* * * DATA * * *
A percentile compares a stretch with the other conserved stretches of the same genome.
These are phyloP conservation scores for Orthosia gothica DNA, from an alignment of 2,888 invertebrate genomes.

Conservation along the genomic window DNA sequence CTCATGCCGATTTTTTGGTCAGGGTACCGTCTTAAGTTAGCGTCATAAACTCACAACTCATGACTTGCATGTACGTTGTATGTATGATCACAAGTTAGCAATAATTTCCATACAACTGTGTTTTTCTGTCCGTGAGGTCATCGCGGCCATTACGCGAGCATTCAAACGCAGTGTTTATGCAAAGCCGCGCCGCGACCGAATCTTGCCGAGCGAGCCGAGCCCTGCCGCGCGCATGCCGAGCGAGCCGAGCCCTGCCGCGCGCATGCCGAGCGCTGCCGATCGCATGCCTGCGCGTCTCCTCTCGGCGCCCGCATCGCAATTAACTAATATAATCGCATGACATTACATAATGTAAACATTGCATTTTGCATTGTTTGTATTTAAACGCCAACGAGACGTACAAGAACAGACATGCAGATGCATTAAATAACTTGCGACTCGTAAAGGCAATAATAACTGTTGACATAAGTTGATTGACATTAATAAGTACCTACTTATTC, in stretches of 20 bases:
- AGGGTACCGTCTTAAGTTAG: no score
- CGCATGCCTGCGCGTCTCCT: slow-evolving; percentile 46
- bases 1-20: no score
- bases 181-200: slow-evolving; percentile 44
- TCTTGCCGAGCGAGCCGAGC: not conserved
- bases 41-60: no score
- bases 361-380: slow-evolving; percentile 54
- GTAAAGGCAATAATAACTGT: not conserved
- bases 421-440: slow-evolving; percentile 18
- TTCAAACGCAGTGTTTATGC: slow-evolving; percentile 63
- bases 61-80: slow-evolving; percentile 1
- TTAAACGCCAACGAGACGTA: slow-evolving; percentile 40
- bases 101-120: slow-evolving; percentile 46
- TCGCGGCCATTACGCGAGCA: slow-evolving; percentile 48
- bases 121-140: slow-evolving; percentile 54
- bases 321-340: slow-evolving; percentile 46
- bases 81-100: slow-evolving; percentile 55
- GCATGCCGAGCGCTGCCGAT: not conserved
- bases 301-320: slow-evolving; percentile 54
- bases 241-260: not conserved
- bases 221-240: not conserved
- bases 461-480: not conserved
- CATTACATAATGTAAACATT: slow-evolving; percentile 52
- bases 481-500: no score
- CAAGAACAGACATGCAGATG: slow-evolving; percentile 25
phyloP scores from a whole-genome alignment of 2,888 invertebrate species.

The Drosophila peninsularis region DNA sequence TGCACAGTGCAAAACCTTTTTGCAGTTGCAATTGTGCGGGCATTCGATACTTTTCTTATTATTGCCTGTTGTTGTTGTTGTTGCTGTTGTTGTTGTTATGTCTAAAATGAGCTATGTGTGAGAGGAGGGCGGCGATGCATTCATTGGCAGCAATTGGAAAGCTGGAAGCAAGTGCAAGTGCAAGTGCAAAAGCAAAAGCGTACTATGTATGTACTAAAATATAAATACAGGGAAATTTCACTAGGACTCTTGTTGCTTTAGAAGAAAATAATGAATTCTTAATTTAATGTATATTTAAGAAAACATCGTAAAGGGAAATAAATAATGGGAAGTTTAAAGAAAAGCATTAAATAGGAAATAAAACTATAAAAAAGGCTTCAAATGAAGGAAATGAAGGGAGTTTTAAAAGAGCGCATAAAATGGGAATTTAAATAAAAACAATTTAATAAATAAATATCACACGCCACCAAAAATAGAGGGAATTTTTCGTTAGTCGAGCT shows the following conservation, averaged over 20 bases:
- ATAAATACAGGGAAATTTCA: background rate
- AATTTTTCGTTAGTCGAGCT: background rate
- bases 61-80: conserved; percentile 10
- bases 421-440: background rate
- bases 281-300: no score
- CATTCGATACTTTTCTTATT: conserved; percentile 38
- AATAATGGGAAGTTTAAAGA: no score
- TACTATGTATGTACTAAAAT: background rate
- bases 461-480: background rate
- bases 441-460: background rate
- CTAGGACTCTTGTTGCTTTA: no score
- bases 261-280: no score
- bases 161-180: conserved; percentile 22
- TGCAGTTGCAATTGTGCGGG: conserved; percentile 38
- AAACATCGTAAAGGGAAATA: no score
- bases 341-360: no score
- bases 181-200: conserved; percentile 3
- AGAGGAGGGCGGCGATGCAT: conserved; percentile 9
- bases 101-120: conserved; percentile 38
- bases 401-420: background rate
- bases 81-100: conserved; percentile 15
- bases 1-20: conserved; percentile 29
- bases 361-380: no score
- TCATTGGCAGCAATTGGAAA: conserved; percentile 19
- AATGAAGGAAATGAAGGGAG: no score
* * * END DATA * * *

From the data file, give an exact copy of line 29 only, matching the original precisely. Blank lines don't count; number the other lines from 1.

phyloP scores from a whole-genome alignment of 2,888 invertebrate species.